For those of you that do not know, Daniel Murphy is the New York Mets' second baseman. He is also a new father, his wife having just given birth to their first child, a son. Murphy's wife went into labor right around opening day and he left the team so that he could be with her for the birth and spend a few days afterwards with his wife and newborn son. For that he's been criticized by some for not coming right back to New York.
"One day I understand. And in the old days they didn’t do that. But one day, go see the baby be born and come back. You’re a Major League Baseball player. You can hire a nurse to take care of the baby if your wife needs help,” WFAN afternoon host Mike Francesa said on Wednesday.Francesa also compared paternity leave to vacation when informed that his own employer, WFAN, allowed fathers 10 days of paternity leave. That, sadly, was not even the worst of it.
“What are you going to do? I mean you are going to sit there and look at your wife in a hospital bed for two days?” he mocked. “Your wife doesn’t need your help the first couple of days; you know that you’re not doing much the first couple days with the baby that was just born.”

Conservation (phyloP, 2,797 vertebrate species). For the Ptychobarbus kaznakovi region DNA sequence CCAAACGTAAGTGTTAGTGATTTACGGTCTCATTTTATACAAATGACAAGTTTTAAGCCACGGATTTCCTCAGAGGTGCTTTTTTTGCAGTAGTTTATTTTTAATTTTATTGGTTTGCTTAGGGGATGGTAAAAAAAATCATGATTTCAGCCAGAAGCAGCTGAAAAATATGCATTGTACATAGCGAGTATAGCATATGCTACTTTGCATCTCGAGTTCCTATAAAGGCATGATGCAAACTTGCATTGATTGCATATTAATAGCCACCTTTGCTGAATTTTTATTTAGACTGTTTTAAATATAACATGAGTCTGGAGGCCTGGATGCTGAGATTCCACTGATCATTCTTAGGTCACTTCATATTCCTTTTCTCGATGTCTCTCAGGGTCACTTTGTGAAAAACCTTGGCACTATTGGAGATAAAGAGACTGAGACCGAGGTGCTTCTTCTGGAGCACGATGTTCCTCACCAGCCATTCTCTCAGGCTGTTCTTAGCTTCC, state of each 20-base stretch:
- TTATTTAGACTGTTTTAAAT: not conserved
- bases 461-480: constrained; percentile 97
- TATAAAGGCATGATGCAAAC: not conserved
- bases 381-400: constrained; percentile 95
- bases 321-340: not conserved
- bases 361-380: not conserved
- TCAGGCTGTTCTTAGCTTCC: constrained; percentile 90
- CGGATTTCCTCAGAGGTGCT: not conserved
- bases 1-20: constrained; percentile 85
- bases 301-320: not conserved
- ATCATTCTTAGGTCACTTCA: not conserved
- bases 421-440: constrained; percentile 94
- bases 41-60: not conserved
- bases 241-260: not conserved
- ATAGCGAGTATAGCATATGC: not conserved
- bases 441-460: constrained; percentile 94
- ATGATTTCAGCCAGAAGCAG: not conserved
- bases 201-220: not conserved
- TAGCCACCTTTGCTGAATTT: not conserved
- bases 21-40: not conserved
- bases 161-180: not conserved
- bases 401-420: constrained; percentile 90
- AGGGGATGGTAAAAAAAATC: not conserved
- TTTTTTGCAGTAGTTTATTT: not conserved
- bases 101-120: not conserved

Esiason, on WFAN's morning show, made the astounding comment that Murphy should have insisted his wife "have a C-section before the season starts. I need to be at Opening Day, I'm sorry."Yes, that is correct. Boomer Esiason said that Murphy's wife should have had unnecessary surgery just so that her husband could be there for the birth of his first child and also make it into the opening day lineup.
While Murphy took the high road, Mets' skipper Terry Collins called out the critics:
"First of all, if you're accusing Dan Murphy of not wanting to play — this guy played 161 games last year. Wore himself out. Played with all sorts of discomfort. The man had his first child. He is allowed to be there. The rules state that he can be there, so he went. There is nothing against it. There's nothing wrong with it."Those rules that Collins talks about? It's that players are entitled to 1-3 days of paternity leave as part of the collective bargaining contract between Major League Baseball and the players' union. In fact, Murphy wasn't even the only player on paternity leave yesterday; so was Philadelphia Phillies shortstop Jimmy Rollins.
Both Murphy's taking paternity leave, and his non-response to his critics, is significant. It demonstrates that he is a father that wants to be there and wants to share in the parenting. He even talked about how he was the one that changed his son's diaper at the three in the morning. His non-response was even more important because through his other words, and his actions, he made clear that the choice he made is one that is self-evident. As a man, a human being and a Met fan, I applaud him for that. He made the right decision and now he's back with the club having made an important point that I'm sure he never intended to make because to him the course of action was obvious.